Millions of girls in Kenya miss 3-5 days of school every month during their periods. Lack of financial resources to afford sanitary towels causes them to stay at home. Most of these girls are forced to use unhygienic materials such as old clothes, and in some cases cow dung! These materials often cause leaking and girls stain their clothes in school. This causes embarrassment. To avoid these terrible situations girls rather stay at home every month and eventually fall behind in school.
In many areas in Kenya girls and women also have to cope with horrible stigmas and taboos, which exclude them from being a part of the community. Women are not allowed to touch animals or have to stay in a separate house during their menses. Confidence enables us to live abundantly and happily, but so many females are denied this opportunity simply because they lack the means and knowledge for healthy menstrual hygiene.
Afri-Can Foundation’s I-Care program is innovative in its following aspects:
1. Product: I-Care produces high quality, comfortable and washable sanitary pads which can be used up to 1 year. The pads have been developed in collaboration with Kenya Industrial Research and Development Institute (KIRDI) who carried out a feasibility study, research on the product development and assessment of its impact to the girls and women.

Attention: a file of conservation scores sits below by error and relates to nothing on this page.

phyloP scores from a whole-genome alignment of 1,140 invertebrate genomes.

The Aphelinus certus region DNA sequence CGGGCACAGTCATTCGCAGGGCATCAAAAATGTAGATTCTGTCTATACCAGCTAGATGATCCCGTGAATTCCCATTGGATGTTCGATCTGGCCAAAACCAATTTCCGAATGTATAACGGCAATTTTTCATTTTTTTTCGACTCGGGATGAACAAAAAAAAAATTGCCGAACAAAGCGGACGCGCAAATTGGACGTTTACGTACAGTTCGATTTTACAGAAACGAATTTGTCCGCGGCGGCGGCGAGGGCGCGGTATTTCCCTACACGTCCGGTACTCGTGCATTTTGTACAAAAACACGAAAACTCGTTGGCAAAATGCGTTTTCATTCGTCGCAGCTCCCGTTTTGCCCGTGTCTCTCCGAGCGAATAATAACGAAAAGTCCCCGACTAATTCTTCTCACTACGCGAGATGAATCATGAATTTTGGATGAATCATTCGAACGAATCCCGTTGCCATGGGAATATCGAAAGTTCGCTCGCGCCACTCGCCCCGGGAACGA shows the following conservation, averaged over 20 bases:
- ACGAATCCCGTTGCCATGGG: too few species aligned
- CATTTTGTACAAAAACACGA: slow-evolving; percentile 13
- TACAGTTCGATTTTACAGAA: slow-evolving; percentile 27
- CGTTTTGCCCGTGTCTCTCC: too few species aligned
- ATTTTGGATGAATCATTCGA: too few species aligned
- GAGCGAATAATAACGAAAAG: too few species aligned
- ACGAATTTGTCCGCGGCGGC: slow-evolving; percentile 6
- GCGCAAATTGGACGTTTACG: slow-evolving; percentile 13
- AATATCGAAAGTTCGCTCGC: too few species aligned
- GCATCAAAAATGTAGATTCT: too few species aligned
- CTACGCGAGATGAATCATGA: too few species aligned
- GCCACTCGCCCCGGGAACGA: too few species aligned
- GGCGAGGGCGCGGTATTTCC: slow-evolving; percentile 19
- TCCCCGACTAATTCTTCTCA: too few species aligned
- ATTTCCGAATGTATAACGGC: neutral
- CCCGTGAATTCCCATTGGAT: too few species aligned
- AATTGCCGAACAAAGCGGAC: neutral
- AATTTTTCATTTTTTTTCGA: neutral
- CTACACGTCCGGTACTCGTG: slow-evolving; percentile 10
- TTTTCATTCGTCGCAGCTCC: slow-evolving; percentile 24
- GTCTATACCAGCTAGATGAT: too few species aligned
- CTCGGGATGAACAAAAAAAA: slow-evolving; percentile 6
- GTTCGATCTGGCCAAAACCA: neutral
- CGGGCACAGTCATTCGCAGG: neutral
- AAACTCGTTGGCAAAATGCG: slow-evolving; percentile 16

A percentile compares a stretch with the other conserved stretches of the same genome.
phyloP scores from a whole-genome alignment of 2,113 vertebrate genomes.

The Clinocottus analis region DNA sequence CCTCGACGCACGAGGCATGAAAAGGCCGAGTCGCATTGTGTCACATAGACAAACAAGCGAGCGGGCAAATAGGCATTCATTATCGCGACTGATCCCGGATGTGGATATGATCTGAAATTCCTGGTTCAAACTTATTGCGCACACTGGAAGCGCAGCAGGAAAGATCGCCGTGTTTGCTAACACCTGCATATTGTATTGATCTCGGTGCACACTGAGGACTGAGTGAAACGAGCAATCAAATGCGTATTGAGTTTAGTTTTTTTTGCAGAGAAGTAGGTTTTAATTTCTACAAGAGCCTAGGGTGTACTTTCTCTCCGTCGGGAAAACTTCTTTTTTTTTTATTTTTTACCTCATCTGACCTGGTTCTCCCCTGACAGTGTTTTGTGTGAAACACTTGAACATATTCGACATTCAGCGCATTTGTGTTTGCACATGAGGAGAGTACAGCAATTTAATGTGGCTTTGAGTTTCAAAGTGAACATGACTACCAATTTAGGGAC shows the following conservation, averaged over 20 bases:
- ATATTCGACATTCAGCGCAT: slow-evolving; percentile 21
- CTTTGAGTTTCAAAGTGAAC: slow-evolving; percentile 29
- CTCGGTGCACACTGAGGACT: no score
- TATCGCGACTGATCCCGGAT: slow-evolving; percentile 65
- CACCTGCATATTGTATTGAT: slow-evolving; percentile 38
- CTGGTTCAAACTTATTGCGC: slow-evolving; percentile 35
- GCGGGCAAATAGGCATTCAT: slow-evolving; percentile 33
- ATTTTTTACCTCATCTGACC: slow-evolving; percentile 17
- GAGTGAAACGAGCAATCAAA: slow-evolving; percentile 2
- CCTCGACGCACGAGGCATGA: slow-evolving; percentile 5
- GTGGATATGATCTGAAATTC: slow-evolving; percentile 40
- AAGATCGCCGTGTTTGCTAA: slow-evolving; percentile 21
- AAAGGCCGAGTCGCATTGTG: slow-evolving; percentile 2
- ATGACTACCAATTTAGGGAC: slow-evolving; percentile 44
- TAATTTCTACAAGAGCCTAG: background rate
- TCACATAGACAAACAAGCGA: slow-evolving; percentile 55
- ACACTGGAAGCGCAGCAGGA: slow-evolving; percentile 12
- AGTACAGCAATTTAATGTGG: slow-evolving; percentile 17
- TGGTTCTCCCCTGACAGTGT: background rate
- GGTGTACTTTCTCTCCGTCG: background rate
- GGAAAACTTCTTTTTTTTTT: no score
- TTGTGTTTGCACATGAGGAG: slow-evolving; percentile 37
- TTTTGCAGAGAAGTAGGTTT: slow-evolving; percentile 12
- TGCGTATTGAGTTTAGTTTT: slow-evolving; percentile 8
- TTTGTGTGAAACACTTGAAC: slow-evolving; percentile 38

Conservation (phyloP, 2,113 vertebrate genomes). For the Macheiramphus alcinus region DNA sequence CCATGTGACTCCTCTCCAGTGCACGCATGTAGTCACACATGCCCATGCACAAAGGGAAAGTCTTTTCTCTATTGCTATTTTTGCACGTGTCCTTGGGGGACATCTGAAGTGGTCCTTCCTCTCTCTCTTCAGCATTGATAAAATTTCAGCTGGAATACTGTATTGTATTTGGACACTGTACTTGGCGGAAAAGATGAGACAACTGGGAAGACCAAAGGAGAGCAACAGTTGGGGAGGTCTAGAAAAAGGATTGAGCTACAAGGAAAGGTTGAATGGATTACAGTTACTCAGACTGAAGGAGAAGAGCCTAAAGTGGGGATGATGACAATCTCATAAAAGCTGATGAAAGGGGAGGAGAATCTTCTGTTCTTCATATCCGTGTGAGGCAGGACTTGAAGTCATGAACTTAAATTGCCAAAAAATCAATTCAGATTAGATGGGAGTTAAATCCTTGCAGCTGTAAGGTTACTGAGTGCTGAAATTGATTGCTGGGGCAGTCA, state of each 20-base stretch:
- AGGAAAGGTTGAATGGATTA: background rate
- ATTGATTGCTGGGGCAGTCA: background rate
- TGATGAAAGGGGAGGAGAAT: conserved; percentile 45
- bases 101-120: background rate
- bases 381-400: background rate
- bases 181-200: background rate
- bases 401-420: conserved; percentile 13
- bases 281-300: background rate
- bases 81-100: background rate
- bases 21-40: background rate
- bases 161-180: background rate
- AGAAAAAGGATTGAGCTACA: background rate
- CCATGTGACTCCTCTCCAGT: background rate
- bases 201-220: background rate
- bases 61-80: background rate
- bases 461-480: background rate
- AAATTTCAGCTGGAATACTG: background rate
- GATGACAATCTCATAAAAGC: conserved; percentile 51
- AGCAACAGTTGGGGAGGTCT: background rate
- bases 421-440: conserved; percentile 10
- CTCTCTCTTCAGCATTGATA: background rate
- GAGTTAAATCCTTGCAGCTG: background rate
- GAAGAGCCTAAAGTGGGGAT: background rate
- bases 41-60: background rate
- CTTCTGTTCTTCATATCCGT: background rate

2. I-Care Clubs: Through the clubs, girls have the opportunity to gather, share and discuss the issues affecting them. For the clubs some tools and materials have been developed which includes ‘The Red Visitors’ booklet. In this booklet a story line has been developed, including colourful graphics, where girls talk about the challenges they are facing. Taboos and common practises are being played in a SKIT, and the fun factor is an important component of this program. Through the Club, girls and boys are also able to save money though a savings scheme model. The curriculum used in the savings scheme model contains both social and financial themes. Pupils get to learn about themselves, children’s rights, how to save, basic financial concepts, and enterprise development.
3. Inclusive Education: Boys are included in MHM education programs, in order to more effectively break through the taboos that exist around the issue.